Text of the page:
Earnings ain't everything, Herb.

I will go out on a limb here and assume that 93% of

TSC

readers are sick and tired of stock market punditry given the gyrations of the past week. Even under normal conditions, I have very thin patience for conversations about the future direction of the stock market, and when the interview of the hot-dog salesman across from the

NYSE

reached my ears, I decided it was time for something completely different.

So I want to try to expand upon

Herb Greenberg's

column last week regarding

Coca-Cola Enterprises

(CCE)

and the use of cash flow and EBITDA (earnings before debt, interest, taxes, depreciation and amortization) as relevant measures for judging what a company is worth and where it should be trading.

CCE got whacked after a poor quarter, and Herb's point is that using EBITDA and similar measures of cash flow like CCE does is worthless. He says that investors are asking for trouble if they fall for CCE management's assertion that investors should ignore earnings (CCE sells at 90 times earnings), but pay attention to cash flow (CCE sells at

only

14 times EBITDA). He also mentioned his

column in

Fortune

on the subject, which goes into further detail.

First off, as Herb's own

TSC

column frequently notes, reported earnings can be very easily manipulated through hordes of creative measures. These could include booking receivables in a questionable fashion, moving sales from the next quarter to the current quarter, taking "one-time charges" on a regular basis (which relieves the income statement of earnings-killing expenses), monkeying with tax rates, etc.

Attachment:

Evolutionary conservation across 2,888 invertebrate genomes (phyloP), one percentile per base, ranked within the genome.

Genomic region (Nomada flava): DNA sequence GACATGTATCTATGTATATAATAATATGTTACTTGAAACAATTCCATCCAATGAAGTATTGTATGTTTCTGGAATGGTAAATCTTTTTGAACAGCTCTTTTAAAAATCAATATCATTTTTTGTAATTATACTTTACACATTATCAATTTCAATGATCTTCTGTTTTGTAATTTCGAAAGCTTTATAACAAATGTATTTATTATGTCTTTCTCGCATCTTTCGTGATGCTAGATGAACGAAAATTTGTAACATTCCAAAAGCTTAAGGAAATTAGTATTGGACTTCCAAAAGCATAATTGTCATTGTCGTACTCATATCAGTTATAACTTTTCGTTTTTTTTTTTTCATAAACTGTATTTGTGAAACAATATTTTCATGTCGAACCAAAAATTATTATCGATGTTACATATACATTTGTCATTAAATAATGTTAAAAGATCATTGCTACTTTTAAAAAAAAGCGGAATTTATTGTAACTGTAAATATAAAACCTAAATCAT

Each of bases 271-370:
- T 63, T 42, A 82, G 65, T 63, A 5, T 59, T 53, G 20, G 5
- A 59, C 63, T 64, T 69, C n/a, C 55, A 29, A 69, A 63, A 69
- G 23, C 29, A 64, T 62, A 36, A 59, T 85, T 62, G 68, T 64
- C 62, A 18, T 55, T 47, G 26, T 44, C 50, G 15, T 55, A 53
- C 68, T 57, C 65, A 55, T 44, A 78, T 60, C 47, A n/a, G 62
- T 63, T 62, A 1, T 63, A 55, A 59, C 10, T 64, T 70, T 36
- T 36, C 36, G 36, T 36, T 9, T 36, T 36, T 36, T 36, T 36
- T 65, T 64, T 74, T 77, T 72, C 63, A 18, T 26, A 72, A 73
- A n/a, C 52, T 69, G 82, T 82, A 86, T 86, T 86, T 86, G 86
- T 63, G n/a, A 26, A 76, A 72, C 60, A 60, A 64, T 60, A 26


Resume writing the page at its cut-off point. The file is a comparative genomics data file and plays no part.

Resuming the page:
Reported earnings are also a poor basis for comparing companies in different industries. Take so-called "core expenses." Drug companies are required to expense their core expense, which is R&D, while

GM

(GM) - Get Report

gets to capitalize and then depreciate factory spending, which represents their lifeblood. In fact, many companies within the same industry have very different ways for accounting for expenses, making simple apples-to-apples comparisons sometimes difficult. In fact, it seems that most of the short-sale ideas mentioned in Herb's column correctly focus on the validity of a company's reported earnings.

So the question becomes, If earnings cannot always be taken at face value, what else should we look at to judge a company's performance or to compare valuation for Company A vs. Company B?

Tracking cash flow helps create more of a level playing field by eliminating some "noncash" expenses that a company is forced to take to satisfy GAAP accounting. It also eliminates from valuation and performance comparisons management's choice of how it chooses to capitalize its enterprise --whether debt or equity -- a topic which could make up a whole separate column.

The problem is the measure that many investors use to measure cash flow -- EBITDA -- is flawed.

EBITDA was first developed in the 1980s as a means to sell high-yield bonds on spurious business and leverage assumptions. The advantage of the measure is that it eliminates a number of accounting vagaries when comparing companies in different industries: EBITDA helps adjust for different depreciation schedules, different debt/equity ratios and tax rates, and whether or not companies have made an acquisition via "purchase accounting" or "pooling accounting." Wall Street analysts routinely publish reports with a valuation measure called "enterprise value to EBITDA." Enterprise value is the market value of stock plus net debt, divided by EBITDA. As a rough screen, it has its moments.